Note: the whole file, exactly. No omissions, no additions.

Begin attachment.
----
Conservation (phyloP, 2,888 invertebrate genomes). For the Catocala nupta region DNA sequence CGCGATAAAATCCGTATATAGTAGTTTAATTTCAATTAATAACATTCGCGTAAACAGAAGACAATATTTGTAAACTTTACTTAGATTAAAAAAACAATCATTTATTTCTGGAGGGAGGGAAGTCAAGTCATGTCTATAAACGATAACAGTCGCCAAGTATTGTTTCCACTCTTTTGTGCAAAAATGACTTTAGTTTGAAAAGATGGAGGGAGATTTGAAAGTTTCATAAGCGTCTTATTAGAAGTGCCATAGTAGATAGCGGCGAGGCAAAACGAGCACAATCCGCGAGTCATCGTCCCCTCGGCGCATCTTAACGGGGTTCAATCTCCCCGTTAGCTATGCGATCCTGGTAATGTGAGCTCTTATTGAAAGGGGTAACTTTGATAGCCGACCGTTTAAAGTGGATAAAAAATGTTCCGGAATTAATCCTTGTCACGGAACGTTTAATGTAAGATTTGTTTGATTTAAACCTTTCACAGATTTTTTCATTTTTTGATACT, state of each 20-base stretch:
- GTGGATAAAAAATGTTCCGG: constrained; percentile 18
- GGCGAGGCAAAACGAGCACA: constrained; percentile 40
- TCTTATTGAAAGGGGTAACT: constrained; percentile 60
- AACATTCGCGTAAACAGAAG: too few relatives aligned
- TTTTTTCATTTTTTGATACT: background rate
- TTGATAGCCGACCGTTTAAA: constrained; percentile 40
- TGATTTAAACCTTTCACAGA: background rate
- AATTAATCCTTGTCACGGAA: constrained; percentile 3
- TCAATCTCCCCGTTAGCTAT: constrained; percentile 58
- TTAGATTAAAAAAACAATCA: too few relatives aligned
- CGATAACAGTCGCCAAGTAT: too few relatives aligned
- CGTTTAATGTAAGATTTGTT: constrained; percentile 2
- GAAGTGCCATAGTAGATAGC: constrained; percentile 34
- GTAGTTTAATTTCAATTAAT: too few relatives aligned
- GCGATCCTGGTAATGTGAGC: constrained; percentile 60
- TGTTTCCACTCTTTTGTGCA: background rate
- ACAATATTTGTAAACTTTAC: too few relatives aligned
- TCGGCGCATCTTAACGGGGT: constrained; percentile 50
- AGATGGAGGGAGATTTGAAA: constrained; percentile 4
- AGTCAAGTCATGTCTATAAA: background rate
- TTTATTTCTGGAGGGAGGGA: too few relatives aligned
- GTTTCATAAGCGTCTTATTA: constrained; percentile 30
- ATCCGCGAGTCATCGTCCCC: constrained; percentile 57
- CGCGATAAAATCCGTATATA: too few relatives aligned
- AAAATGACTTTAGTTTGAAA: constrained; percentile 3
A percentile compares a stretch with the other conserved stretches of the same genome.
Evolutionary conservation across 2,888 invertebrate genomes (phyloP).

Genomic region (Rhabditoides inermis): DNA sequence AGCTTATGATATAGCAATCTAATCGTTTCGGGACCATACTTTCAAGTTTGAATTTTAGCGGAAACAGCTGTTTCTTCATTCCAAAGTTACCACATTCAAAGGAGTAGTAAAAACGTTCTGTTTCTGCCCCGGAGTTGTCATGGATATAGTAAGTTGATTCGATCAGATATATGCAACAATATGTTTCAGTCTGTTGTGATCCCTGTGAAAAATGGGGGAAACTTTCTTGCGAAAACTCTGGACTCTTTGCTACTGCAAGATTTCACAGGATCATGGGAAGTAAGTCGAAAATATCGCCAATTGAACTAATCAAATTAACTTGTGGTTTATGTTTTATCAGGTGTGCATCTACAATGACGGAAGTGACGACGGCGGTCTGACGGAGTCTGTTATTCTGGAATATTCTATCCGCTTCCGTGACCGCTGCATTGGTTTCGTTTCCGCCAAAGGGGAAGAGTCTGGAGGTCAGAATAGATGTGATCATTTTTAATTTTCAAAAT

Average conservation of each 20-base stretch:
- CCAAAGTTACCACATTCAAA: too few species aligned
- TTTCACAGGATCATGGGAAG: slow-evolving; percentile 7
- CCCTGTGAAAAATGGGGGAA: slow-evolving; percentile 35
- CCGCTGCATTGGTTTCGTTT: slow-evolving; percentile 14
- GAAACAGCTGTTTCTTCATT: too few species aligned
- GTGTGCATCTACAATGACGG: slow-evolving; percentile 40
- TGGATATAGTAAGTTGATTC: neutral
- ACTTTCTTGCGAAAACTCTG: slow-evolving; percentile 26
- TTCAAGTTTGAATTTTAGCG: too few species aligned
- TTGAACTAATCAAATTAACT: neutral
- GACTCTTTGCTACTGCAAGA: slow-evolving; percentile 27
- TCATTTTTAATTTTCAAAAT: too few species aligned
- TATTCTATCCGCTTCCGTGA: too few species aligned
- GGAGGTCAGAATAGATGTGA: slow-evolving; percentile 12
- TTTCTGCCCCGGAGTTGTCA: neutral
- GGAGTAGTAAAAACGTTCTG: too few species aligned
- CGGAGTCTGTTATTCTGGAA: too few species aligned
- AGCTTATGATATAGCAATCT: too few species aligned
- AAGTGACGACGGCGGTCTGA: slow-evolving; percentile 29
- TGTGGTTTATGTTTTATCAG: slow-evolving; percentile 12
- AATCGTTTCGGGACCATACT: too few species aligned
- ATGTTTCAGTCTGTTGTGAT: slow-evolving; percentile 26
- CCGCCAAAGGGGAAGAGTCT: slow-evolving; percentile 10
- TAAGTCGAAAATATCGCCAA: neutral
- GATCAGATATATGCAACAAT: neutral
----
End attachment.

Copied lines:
Conservation (phyloP, 2,888 invertebrate genomes). For the Catocala nupta region DNA sequence CGCGATAAAATCCGTATATAGTAGTTTAATTTCAATTAATAACATTCGCGTAAACAGAAGACAATATTTGTAAACTTTACTTAGATTAAAAAAACAATCATTTATTTCTGGAGGGAGGGAAGTCAAGTCATGTCTATAAACGATAACAGTCGCCAAGTATTGTTTCCACTCTTTTGTGCAAAAATGACTTTAGTTTGAAAAGATGGAGGGAGATTTGAAAGTTTCATAAGCGTCTTATTAGAAGTGCCATAGTAGATAGCGGCGAGGCAAAACGAGCACAATCCGCGAGTCATCGTCCCCTCGGCGCATCTTAACGGGGTTCAATCTCCCCGTTAGCTATGCGATCCTGGTAATGTGAGCTCTTATTGAAAGGGGTAACTTTGATAGCCGACCGTTTAAAGTGGATAAAAAATGTTCCGGAATTAATCCTTGTCACGGAACGTTTAATGTAAGATTTGTTTGATTTAAACCTTTCACAGATTTTTTCATTTTTTGATACT, state of each 20-base stretch:
- GTGGATAAAAAATGTTCCGG: constrained; percentile 18
- GGCGAGGCAAAACGAGCACA: constrained; percentile 40
- TCTTATTGAAAGGGGTAACT: constrained; percentile 60
- AACATTCGCGTAAACAGAAG: too few relatives aligned
- TTTTTTCATTTTTTGATACT: background rate
- TTGATAGCCGACCGTTTAAA: constrained; percentile 40
- TGATTTAAACCTTTCACAGA: background rate
- AATTAATCCTTGTCACGGAA: constrained; percentile 3
- TCAATCTCCCCGTTAGCTAT: constrained; percentile 58
- TTAGATTAAAAAAACAATCA: too few relatives aligned
- CGATAACAGTCGCCAAGTAT: too few relatives aligned
- CGTTTAATGTAAGATTTGTT: constrained; percentile 2
- GAAGTGCCATAGTAGATAGC: constrained; percentile 34
- GTAGTTTAATTTCAATTAAT: too few relatives aligned
- GCGATCCTGGTAATGTGAGC: constrained; percentile 60
- TGTTTCCACTCTTTTGTGCA: background rate
- ACAATATTTGTAAACTTTAC: too few relatives aligned
- TCGGCGCATCTTAACGGGGT: constrained; percentile 50
- AGATGGAGGGAGATTTGAAA: constrained; percentile 4
- AGTCAAGTCATGTCTATAAA: background rate
- TTTATTTCTGGAGGGAGGGA: too few relatives aligned
- GTTTCATAAGCGTCTTATTA: constrained; percentile 30
- ATCCGCGAGTCATCGTCCCC: constrained; percentile 57
- CGCGATAAAATCCGTATATA: too few relatives aligned
- AAAATGACTTTAGTTTGAAA: constrained; percentile 3
A percentile compares a stretch with the other conserved stretches of the same genome.
Evolutionary conservation across 2,888 invertebrate genomes (phyloP).

Genomic region (Rhabditoides inermis): DNA sequence AGCTTATGATATAGCAATCTAATCGTTTCGGGACCATACTTTCAAGTTTGAATTTTAGCGGAAACAGCTGTTTCTTCATTCCAAAGTTACCACATTCAAAGGAGTAGTAAAAACGTTCTGTTTCTGCCCCGGAGTTGTCATGGATATAGTAAGTTGATTCGATCAGATATATGCAACAATATGTTTCAGTCTGTTGTGATCCCTGTGAAAAATGGGGGAAACTTTCTTGCGAAAACTCTGGACTCTTTGCTACTGCAAGATTTCACAGGATCATGGGAAGTAAGTCGAAAATATCGCCAATTGAACTAATCAAATTAACTTGTGGTTTATGTTTTATCAGGTGTGCATCTACAATGACGGAAGTGACGACGGCGGTCTGACGGAGTCTGTTATTCTGGAATATTCTATCCGCTTCCGTGACCGCTGCATTGGTTTCGTTTCCGCCAAAGGGGAAGAGTCTGGAGGTCAGAATAGATGTGATCATTTTTAATTTTCAAAAT

Average conservation of each 20-base stretch:
- CCAAAGTTACCACATTCAAA: too few species aligned
- TTTCACAGGATCATGGGAAG: slow-evolving; percentile 7
- CCCTGTGAAAAATGGGGGAA: slow-evolving; percentile 35
- CCGCTGCATTGGTTTCGTTT: slow-evolving; percentile 14
- GAAACAGCTGTTTCTTCATT: too few species aligned
- GTGTGCATCTACAATGACGG: slow-evolving; percentile 40
- TGGATATAGTAAGTTGATTC: neutral
- ACTTTCTTGCGAAAACTCTG: slow-evolving; percentile 26
- TTCAAGTTTGAATTTTAGCG: too few species aligned
- TTGAACTAATCAAATTAACT: neutral
- GACTCTTTGCTACTGCAAGA: slow-evolving; percentile 27
- TCATTTTTAATTTTCAAAAT: too few species aligned
- TATTCTATCCGCTTCCGTGA: too few species aligned
- GGAGGTCAGAATAGATGTGA: slow-evolving; percentile 12
- TTTCTGCCCCGGAGTTGTCA: neutral
- GGAGTAGTAAAAACGTTCTG: too few species aligned
- CGGAGTCTGTTATTCTGGAA: too few species aligned
- AGCTTATGATATAGCAATCT: too few species aligned
- AAGTGACGACGGCGGTCTGA: slow-evolving; percentile 29
- TGTGGTTTATGTTTTATCAG: slow-evolving; percentile 12
- AATCGTTTCGGGACCATACT: too few species aligned
- ATGTTTCAGTCTGTTGTGAT: slow-evolving; percentile 26
- CCGCCAAAGGGGAAGAGTCT: slow-evolving; percentile 10
- TAAGTCGAAAATATCGCCAA: neutral
- GATCAGATATATGCAACAAT: neutral